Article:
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Veterinary aide avoids jail time in Miss Harper case

Miss Harper, a 7-month-old pit bull whose ears

Miss Harper, a 7-month-old pit bull whose ears and hind right leg were cut off in an act of animal cruelty, is seen at a news conference in Huntington on Jan. 31, 2014. Photo Credit: Brittany Wait

A veterinary aide who cut off the hind leg of a dog was sentenced to 3 years' conditional discharge Friday in a Mineola courtroom, to the outrage of activists, including an SPCA official who tried to walk out before the judge had finished speaking.

Nassau SPCA head Bob Sowers called the judge a "disgrace" after Reginald Smith, 34, of Westbury left Nassau County Court, free to follow plans to move to Atlanta to be an Uber driver after pleading guilty in September to operating on Miss Harper, a pit bull mix, without a veterinarian license.

"Put somebody up there with a brain," Sowers said afterward of State Supreme Court Justice Angelo Delligatti.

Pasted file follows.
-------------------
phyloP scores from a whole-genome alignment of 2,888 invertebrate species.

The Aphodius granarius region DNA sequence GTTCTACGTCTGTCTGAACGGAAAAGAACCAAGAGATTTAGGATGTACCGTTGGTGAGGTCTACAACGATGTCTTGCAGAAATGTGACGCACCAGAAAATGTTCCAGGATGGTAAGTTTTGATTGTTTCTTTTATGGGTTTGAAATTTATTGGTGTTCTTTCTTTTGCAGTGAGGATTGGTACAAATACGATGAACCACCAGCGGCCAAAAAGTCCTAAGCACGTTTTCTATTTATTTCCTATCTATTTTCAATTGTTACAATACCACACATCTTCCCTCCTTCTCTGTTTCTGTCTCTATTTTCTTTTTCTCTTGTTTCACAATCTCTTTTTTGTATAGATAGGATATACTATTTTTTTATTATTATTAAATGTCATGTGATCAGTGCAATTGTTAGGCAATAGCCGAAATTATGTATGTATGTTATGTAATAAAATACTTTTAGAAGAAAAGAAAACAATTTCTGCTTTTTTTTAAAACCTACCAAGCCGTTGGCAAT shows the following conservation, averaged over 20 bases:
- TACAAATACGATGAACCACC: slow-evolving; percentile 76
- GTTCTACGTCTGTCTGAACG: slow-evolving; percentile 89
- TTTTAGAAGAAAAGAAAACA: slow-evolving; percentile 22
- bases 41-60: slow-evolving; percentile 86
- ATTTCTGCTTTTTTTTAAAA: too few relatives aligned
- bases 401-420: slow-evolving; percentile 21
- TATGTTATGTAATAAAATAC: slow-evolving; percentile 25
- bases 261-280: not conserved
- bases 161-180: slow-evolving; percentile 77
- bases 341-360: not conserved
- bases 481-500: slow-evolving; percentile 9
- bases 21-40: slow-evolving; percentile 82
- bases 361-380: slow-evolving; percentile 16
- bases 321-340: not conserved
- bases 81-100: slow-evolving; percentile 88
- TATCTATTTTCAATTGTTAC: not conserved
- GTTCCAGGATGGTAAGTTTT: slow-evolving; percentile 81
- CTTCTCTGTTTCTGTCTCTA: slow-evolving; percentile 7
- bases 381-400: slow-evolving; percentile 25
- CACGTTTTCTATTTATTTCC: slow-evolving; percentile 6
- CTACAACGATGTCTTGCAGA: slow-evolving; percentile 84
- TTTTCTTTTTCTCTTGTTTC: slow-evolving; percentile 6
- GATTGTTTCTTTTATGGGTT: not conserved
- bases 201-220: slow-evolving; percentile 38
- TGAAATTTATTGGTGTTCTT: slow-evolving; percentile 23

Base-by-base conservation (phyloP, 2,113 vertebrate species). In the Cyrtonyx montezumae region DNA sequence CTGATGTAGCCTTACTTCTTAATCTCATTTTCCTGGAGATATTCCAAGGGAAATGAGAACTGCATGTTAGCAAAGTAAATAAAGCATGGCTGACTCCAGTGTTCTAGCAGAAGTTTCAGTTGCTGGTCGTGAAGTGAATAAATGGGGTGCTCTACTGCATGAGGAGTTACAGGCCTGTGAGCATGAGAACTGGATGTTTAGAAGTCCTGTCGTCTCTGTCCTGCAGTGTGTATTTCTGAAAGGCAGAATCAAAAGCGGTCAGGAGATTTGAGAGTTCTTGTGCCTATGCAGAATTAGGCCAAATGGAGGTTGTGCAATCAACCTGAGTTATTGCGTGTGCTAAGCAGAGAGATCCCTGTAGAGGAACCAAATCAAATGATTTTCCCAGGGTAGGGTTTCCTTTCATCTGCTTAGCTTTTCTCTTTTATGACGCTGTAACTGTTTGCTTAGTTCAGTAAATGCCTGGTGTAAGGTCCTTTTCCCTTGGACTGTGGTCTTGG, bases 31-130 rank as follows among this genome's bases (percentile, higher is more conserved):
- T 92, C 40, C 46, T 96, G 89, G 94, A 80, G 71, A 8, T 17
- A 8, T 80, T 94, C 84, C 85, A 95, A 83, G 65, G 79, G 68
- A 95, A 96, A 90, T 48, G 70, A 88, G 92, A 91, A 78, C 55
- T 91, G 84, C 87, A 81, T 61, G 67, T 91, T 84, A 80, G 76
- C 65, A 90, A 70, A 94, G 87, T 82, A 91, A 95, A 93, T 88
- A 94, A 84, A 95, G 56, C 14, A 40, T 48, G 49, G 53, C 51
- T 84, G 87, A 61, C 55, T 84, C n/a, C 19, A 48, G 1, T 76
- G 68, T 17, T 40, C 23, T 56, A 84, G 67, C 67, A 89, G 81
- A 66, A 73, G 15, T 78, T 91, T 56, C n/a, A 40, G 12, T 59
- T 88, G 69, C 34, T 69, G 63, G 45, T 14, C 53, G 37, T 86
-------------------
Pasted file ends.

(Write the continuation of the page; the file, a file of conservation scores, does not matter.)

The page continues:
Smith had faced up to 2 years behind bars for unauthorized practice of a profession, conspiracy and aggravated cruelty to animals.

In handing down a conditional discharge -- meaning Smith will not get time behind bars if he stays out of trouble -- Delligatti said he "abhorred" what happened to the dog but gave the defendant "slight credit for the fact that you were not an abuser of the animal."

Delligatti said he also took into account that it was Smith's first offense and that if he got probation, the terms would not be transferable to Georgia, where Smith's lawyer said he would start his new life.

The prosecutor with the state attorney general's office stood to object. "He deserves jail time," said Gail Heatherly. "Without him, this wouldn't have happened." The case inspired the Nassau County Legislature to approve an animal abuse registry last year.

Smith declined to speak at sentencing, and it's not exactly clear what led to Miss Harper's ears and leg being cut off.

He, his attorney and Heatherly declined later to comment.

Smith worked at the Animal Hospital of Elmont in July 2013 when he operated on the dog, according to court documents.

Sowers, whose agency rescued Miss Harper, said her stump was not closed up, exposing the bone and tissue. The dog, who has since healed after treatment, has been adopted by a Bellmore family.

Outraged at the sentence, Sowers attempted to leave the courtroom during the proceedings, but a court officer ordered him to sit down. He vowed to launch a letter-writing campaign and bring the dog to protests at the courthouse. Charges are pending against the previous owners, Lee Hughes of Westbury and Shawanna Hughes of Oyster Bay.

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